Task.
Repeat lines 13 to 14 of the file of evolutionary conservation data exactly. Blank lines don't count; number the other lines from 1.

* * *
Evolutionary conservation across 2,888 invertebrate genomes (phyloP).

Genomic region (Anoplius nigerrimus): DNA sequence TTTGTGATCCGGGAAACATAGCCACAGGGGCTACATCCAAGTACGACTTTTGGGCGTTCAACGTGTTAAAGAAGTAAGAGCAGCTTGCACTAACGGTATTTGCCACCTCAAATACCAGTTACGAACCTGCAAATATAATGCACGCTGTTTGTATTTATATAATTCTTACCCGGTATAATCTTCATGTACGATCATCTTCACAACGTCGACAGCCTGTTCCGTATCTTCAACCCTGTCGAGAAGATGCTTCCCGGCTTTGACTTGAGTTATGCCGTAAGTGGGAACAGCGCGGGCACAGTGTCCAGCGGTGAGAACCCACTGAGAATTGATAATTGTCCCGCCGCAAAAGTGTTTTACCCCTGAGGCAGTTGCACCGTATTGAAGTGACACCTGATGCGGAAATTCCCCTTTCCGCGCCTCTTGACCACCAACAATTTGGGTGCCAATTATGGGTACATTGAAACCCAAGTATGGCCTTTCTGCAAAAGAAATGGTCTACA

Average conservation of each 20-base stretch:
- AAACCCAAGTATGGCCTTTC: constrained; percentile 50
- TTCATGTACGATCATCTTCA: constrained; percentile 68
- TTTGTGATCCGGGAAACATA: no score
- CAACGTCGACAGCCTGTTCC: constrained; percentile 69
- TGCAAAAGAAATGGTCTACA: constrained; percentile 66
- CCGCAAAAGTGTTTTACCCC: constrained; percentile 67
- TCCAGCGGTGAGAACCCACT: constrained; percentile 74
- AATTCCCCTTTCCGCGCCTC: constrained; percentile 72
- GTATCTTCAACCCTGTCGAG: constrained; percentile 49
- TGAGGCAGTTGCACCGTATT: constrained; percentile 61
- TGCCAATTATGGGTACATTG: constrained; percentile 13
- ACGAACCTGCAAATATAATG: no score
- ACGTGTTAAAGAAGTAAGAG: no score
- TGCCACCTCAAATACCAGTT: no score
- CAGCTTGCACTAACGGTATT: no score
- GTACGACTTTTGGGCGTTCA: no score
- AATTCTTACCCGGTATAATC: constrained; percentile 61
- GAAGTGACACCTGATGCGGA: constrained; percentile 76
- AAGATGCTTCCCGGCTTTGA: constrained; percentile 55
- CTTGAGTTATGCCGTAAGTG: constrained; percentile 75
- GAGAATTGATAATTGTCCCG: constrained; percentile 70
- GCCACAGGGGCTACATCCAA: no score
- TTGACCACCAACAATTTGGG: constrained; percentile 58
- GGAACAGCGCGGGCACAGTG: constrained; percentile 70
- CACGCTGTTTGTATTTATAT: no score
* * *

- TGAGGCAGTTGCACCGTATT: constrained; percentile 61
- TGCCAATTATGGGTACATTG: constrained; percentile 13